I’ve spent most of my marriage not being a good husband and not being involved in our family finances. After being introduced to one of your programs at work, I realized how irresponsible I had been and went home to apologize and tell my wife about it.
During this conversation I learned that we have about $80,000 in debt I didn’t know about, plus $45,000 in debt on a new car and motorcycle I did know about. We also have a mortgage on our home.
My wife apologized for making a mess of things, but it wasn’t all her fault. She wasn’t sneaking around spending and taking out debt, she just made mistakes and was afraid to tell me.
Together, we make about $100,000 a year. Can you help us?
I’m really glad you’ve made the decision to man up. That’s a big step in the right direction for you and your marriage.
To me, what you described is a lot different than her completely lying, hiding stuff and actively having a financial affair — so to speak — on the side. You weren’t plugged in and she wasn’t doing a good job, but she didn’t have anyone to talk to about it. Things got worse, then she probably felt ashamed about how ugly it got and didn’t want to tell anybody.
Not counting your house, you’ve got about $125,000 in debt. You’ve got to look at all this with a $100,000 income and say, “What is the fastest way to clean up this dadgum mess?” That’s going to mean beans and rice, rice and beans. That means a scorched-earth lifestyle and living on a budget, which also means you’re not going out to eat, not going on vacations, and you’re going to start selling so much stuff that the kids think they’re next.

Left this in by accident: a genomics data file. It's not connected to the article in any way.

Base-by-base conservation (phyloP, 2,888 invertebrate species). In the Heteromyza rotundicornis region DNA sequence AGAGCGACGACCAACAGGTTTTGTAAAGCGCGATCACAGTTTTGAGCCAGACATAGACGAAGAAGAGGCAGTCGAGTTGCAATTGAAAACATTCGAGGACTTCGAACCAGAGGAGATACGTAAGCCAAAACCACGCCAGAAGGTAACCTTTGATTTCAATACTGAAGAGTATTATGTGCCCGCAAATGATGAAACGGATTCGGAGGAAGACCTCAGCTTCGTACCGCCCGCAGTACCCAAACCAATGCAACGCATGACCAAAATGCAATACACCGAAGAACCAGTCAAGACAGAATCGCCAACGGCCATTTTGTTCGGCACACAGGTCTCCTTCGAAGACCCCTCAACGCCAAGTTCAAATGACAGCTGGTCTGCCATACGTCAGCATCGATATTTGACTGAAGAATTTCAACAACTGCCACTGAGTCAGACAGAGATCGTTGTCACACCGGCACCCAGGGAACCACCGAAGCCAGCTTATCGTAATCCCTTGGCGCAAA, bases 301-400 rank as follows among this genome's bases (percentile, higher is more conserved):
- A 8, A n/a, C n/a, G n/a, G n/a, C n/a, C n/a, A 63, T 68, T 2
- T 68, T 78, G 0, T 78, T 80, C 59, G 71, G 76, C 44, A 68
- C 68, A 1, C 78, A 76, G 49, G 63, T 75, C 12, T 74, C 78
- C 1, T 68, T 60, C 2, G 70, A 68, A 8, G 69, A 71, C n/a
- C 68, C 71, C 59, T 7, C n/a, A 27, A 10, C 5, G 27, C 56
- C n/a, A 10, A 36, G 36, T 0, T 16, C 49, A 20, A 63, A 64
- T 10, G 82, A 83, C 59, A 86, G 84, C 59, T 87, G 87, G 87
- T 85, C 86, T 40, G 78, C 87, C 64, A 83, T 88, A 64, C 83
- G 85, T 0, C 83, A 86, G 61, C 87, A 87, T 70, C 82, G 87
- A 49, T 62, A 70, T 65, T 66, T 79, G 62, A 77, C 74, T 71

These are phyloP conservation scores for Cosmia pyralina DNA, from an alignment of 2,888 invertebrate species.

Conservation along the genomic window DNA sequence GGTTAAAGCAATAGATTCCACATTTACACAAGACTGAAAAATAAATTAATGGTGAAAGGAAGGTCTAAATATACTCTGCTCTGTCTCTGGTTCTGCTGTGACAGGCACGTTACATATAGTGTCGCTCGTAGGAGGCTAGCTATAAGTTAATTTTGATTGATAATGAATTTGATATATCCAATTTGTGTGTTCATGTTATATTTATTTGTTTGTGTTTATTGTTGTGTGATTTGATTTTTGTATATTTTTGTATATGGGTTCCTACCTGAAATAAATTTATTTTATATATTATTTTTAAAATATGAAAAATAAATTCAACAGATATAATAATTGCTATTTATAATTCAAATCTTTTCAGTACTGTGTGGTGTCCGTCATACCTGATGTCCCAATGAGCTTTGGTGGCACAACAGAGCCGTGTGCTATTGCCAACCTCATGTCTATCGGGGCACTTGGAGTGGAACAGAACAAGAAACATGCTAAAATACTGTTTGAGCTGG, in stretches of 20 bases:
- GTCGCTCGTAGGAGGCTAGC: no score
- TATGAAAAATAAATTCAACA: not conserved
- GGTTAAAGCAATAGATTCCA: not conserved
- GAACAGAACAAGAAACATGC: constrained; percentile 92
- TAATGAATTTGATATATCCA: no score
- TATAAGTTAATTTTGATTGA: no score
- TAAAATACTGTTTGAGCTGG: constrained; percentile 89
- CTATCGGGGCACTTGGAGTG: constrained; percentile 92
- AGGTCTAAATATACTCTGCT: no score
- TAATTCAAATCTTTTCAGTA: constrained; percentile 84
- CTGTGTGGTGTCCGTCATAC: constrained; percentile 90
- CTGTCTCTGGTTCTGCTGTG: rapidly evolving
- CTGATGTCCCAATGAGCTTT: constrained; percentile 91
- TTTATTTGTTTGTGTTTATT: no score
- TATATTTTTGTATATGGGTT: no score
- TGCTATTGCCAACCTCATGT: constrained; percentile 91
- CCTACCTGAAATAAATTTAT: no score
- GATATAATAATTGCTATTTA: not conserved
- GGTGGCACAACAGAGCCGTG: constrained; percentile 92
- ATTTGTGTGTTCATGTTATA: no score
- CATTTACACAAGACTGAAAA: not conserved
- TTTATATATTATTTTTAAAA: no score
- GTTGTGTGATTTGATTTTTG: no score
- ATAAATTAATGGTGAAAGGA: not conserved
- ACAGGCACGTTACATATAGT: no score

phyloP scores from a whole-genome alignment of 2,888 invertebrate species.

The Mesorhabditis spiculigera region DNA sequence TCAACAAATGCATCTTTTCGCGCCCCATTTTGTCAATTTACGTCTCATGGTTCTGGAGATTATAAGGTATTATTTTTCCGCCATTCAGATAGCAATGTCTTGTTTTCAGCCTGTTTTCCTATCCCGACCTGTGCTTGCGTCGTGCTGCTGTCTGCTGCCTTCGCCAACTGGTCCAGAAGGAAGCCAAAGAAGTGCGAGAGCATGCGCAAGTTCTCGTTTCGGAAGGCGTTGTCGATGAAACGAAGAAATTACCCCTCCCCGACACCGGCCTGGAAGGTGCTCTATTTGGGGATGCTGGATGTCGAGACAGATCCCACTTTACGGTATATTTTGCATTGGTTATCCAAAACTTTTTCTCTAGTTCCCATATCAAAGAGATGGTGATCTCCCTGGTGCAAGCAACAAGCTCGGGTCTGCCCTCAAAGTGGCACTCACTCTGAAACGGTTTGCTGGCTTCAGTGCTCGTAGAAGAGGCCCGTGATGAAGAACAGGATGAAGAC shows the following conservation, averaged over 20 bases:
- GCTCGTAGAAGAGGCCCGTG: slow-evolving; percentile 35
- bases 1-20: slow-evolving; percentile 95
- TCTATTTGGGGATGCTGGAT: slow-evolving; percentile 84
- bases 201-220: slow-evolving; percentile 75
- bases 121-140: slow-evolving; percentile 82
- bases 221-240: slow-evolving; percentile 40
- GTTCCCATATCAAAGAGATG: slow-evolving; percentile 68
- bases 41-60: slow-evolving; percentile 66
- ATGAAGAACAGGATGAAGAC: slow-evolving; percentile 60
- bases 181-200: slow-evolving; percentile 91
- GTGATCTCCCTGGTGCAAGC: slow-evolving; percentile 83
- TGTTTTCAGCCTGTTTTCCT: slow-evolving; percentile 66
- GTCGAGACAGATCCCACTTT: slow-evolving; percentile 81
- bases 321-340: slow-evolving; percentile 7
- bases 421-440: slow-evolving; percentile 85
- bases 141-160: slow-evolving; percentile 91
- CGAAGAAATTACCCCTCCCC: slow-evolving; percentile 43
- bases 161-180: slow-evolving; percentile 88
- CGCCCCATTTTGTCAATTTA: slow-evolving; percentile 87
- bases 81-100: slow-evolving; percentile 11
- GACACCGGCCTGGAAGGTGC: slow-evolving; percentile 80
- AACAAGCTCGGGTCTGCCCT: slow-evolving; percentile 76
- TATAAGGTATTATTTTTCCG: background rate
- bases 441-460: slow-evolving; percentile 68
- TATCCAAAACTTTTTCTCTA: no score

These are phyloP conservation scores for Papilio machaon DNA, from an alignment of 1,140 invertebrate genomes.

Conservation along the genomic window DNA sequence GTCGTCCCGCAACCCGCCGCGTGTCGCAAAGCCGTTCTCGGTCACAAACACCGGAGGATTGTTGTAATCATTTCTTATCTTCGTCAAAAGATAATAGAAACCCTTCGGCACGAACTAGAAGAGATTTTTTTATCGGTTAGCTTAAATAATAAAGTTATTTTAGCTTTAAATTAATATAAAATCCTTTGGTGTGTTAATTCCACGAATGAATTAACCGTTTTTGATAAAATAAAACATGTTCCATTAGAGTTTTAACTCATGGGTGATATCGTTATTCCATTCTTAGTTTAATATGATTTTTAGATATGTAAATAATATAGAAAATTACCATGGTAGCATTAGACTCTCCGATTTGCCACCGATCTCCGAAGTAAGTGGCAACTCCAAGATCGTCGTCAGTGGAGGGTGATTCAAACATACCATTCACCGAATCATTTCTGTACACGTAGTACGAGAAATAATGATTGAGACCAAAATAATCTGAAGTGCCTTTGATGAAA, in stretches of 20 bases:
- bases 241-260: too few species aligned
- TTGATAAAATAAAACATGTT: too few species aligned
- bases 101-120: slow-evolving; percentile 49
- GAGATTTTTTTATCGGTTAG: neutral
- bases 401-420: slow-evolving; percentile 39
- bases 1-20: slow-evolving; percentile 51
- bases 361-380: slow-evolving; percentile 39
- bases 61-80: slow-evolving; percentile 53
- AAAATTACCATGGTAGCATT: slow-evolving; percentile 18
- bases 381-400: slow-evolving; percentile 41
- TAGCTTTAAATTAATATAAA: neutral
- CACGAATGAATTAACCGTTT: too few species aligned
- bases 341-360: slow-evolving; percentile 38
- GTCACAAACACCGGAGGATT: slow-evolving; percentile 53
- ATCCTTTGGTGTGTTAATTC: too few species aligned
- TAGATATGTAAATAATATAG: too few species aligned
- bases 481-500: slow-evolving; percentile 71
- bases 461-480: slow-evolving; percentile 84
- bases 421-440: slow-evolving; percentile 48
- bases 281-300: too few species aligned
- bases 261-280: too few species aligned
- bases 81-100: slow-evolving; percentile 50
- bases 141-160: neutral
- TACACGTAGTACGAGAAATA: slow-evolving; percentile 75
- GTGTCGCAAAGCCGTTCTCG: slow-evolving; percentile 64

I’d probably sell the car and the motorcycle. Get into a couple of basic cars and spend about two years of crazy intensity getting debt free except for your home. You can clean this up that fast, but you’re going to have no life during that time.
The two of you have some relationship work to do, also. It sounds like you’ve already started on that with you owning your part and her owning hers. The thing is not to blame.
From this point forward you need to sit down together and make all of your decisions — financial and otherwise — together.
Trust me, if you’re both willing, you can heal the math problem, the debt problem and the marriage problem all at the same time. It will be an amazing thing.
Dave Ramsey, CEO of Ramsey Solutions, has authored five New York Times best-selling books. "The Dave Ramsey Show" is heard by more than 8.5 million listeners each week on more than 550 radio stations. Dave’s latest project, EveryDollar, provides a free online budget tool. Follow Dave on Twitter at @DaveRamsey and on the Web at daveramsey.com.